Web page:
May '20 Community Gems

A roundup of technical Q&A's from the DVC community. This month, we discuss development best practices, sharing models and data across projects, and using DVC with teams.

  • Elle O'Brien
  • May 26, 2020 β€’ 4 min read
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Discord gems

Here are some Q&A's from our Discord channel that we think are worth sharing.

Q: How do I completely delete a file from DVC?

To stop tracking a file with DVC, you can simply delete the file and its corresponding .dvc file (if there is one) from your project. But, what if you want to entirely erase a file from DVC?

After deleting the .dvc file, you'll usually want to clear your DVC cache. Ordinarily, that's done with dvc gc. However, if there's any chance the file you wish to remove might be referenced by another commit (even under a different name), be sure to use the right flag: dvc gc --all-commits.

If you want to remove a single .dvc file without doing a cache cleanup, look into the .dvc file and note the md5 field inside. Then use this value to identify the corresponding file in your .dvc/cache and delete it. For example: if your target file has md5: 123456, the corresponding file in your cache will be .dvc/cache/12/3456.

There's one last case worth mentioning: what if you're deleting a file inside a DVC-tracked folder? For example, say you've previously run

dvc add data_dir

and now want to remove a single file (say, image_1.png) from data_dir. When DVC starts tracking a directory, it creates a corresponding .dir file inside .dvc/cache that lists every file and subfolder, as well as an md5 for each, in a JSON format. You'll want to locate this .dir file in the cache, and then find the entry corresponding to image_1.png. It'll give the md5 for image_1.png. Finally, go back to .dvc/cache, identify the file corresponding to that md5, and delete it. For detailed instructions about .dir files, where to find them and how they're used, see our docs about the structure of the cache.

Having said all this… please know that in the future, we plan to support a function like git rm that will allow easier deletes from DVC!

Q: Is it safe to add a custom file to my DVC remote?

Definitely. Some people add additional files to their DVC remote, like a README to explain to teammates what the folder is being used for. Having an additional file in the remote that isn't part of DVC tracking won't pose any issues. You would only encounter problems if you were manually modifying or deleting contents of the remote managed by DVC.

Q: Are there limits to how many files DVC can handle? My dataset contains ~100,000 files.

We ourselves have stored datasets containing up to 2 million files, so 100,000 is certainly feasible. Of course, the larger your dataset, the more time data transfer operations will take. Luckily, we have a DVC 1.0 contains several data transfer optimizations to substantially reduce the time needed to dvc pull / push / status -c / gc -c for very large datasets.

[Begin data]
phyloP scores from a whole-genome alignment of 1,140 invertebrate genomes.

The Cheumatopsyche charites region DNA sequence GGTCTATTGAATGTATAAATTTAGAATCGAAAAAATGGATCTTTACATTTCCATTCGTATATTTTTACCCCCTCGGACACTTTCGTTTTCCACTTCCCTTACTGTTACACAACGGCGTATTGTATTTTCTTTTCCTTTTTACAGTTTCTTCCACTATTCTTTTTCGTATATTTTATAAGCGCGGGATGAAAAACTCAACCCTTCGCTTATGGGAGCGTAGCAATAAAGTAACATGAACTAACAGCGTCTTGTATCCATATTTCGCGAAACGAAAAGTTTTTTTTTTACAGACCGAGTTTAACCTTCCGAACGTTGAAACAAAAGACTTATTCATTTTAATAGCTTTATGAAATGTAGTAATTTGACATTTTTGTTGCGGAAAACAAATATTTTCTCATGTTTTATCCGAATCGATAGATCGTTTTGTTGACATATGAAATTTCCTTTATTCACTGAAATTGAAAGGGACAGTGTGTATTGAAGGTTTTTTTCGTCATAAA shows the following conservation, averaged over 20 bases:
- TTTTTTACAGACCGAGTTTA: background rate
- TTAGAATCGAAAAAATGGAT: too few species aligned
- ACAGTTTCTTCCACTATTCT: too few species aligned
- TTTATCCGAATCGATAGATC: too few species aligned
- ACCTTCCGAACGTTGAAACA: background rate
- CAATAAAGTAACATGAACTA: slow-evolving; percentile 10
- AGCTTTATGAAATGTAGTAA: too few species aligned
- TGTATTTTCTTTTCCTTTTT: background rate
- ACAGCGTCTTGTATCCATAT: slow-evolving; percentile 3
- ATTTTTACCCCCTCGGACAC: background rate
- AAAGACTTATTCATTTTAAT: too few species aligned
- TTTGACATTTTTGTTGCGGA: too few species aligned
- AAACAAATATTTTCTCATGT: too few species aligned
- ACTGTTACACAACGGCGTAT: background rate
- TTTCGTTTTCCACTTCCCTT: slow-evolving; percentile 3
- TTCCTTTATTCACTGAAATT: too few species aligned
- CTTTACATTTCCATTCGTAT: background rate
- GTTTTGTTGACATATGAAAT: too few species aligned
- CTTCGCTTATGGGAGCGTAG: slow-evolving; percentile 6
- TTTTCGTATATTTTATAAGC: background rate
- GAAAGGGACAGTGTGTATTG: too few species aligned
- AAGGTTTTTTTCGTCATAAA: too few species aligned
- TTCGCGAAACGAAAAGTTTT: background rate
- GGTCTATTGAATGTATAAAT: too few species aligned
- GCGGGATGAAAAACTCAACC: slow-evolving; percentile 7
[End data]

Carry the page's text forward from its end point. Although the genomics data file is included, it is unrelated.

Q: Two developers on my team are doing dvc push to the same remote. Should they dvc pull first?

It's safe to push simultaneously, no dvc pull needed. While some teams might be in the habit of frequently pulling, like in Git flow, there are less risks of "merge conflicts" in DVC. That's because DVC remotes stores files indexed by md5s, so there's usually a very low probability of a collision (if two developers have two different versions of a file, they'll be stored as two separate files in the DVC remote- so no merge conflicts).

Q: What are *.tmp files in my DVC remote?

Inside your DVC remote, you might see .tmp files from incomplete uploads. This can happen if a user killed a process like dvc push. You can safely remove them; for example, if you're using an S3 bucket, aws s3 rm ... *.tmp will do the trick.

One caveat: before you delete, make sure no one is actively running dvc push.

Q: I'm using a Google Cloud Platform (GCP) bucket as a DVC remote and getting an error. Any ideas?

If you're getting the error,

ERROR: unexpected error - ('invalid_grant: Bad Request', '{\n "error": "invalid_grant",\n "error_description": "Bad Request"\n}')

something is going wrong with your GCP authentication! A few things to check: first, check out our docs to dvc remote add a Google Cloud bucket as your remote. Note that before DVC can use this type of remote, you have to configure your credentials through the GCP CLI (see docs here).

If you're still getting an error, DVC probably can't find the .json credentials file for your GCP bucket. Try authenticating using gcloud beta auth application-default login. This command obtains your access credentials and places them in a .json in your local workspace.

Q: I'm working on several projects that all need involve the same saved model. One project trains a model and pushes it to cloud storage with dvc push, and another takes the model out of cloud storage for use. What's the best practice for doing this with DVC?

One of DVC's goals is to make it easy to move models and datasets in and out of cloud storage. We had this in mind when we designed the function dvc import - it lets you reuse artifacts from one project to another. And you can quickly synchronize an artifact, like a model or dataset, with its latest version using dvc update. Check out our docs about import, and also our data registry use case for an example of sharing artifacts across projects.

data registry Using DVC for sharing artifacts like datasets and models across projects and teammates.

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